This would include a mechanism to hibernate component state and then, in the event that the browser lost connection to the server, restore that state when the app comes back up.

If MS pulls these changes off, it could address one of the primary concerns developers have about Blazor Server: how to handle lost connections to the server.

Prerendering With Auth

Prerendering makes it possible for your site’s visitors to interact with your Blazor site before the initial download has finished.

It works by performing an initial render on the server. HTML is then served to the browser, meaning your users have something to work with while the browser downloads the Blazor WASM .NET runtime (and your app) in the background.

One significant gap in Blazor prerendering has been around applications that require authentication.

To date, prerendering for routes that require authentication hasn’t really been possible, meaning you aren’t able to prerender any pages that show user-specific data.

It’s not yet clear exactly how this will work, but any solution will likely enable the server to access the user’s details during the prerendering phase.

@bind:after and @bind:get/set

Sometimes you may want to run some additional logic after a part of your UI has changed.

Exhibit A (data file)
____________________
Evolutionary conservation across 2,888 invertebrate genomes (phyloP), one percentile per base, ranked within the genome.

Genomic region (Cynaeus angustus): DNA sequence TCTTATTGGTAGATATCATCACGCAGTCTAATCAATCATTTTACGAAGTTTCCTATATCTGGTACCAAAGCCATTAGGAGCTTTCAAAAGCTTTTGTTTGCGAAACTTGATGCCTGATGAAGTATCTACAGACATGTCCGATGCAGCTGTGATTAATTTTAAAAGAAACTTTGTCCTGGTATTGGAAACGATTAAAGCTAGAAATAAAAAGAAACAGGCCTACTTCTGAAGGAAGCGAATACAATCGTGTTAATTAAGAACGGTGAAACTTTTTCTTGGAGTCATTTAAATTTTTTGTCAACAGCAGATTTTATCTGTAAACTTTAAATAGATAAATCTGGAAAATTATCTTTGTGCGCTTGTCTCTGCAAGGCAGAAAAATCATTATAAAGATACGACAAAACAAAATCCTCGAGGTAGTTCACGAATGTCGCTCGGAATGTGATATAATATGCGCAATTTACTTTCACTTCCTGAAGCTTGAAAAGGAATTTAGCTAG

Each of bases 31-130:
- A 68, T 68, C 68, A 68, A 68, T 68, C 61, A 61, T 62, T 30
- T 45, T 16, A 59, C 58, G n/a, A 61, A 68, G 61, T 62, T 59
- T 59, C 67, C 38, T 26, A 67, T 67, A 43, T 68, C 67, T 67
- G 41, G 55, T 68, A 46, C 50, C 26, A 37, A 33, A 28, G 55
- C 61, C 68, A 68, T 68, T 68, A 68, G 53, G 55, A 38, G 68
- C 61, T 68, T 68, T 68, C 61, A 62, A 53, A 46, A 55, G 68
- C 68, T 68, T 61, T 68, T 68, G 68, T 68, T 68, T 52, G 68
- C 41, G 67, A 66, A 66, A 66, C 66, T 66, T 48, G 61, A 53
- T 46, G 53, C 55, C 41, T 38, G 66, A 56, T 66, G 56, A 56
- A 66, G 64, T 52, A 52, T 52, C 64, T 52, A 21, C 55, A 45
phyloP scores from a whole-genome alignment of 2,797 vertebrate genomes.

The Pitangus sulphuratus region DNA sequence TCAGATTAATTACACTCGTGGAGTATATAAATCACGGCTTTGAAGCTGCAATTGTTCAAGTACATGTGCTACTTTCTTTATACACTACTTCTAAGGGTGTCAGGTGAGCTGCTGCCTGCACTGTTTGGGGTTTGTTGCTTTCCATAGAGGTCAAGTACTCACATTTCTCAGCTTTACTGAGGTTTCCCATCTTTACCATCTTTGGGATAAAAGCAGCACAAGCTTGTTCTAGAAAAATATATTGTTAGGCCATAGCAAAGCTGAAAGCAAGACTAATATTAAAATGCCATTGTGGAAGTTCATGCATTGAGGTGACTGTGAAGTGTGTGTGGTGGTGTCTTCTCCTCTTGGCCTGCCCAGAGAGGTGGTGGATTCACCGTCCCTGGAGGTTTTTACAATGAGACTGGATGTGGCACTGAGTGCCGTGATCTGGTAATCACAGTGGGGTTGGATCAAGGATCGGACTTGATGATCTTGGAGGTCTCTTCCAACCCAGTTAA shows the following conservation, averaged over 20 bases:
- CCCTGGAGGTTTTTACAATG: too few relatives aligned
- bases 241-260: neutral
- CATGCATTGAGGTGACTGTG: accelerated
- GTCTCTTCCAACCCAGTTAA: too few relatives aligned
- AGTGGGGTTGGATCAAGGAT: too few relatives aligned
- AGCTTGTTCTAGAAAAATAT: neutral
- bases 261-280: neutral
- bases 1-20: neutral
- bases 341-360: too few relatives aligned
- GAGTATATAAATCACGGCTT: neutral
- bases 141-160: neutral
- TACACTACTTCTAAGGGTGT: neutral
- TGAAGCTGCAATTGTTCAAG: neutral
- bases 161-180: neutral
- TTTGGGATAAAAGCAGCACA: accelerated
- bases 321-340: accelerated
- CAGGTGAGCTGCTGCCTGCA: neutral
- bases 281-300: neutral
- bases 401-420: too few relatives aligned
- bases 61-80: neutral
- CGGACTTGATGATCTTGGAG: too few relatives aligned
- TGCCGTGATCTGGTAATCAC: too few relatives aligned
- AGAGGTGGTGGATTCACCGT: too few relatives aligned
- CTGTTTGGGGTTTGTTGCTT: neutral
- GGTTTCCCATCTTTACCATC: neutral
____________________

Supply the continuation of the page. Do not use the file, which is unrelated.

Steve Sanderson includes a handy example of this in the GitHub issue for this change:

<input @bind="searchText" @bind:after="PerformSearch" />

@code {
    string searchText;

    async Task PerformSearch()
        // ... do something asynchronously with 'searchText' ...

The proposed @bind:after directive seen here would make it much easier to run code in response to the searchText value being changed (in this case, by the user entering a new value in the input).

This is particularly useful because Blazor’s usual binding process, checks and failsafes, will have occurred, guaranteeing you access to up-to-date information from that searchText field when running logic in PerformSearch.

Blazor would also be able to invoke your code (in this case, your logic in PerformSearch) before any attempts to re-render your component, meaning you could safely make changes in PerformSearch that trigger further re-rendering without running into issues around performing too many chained re-renders.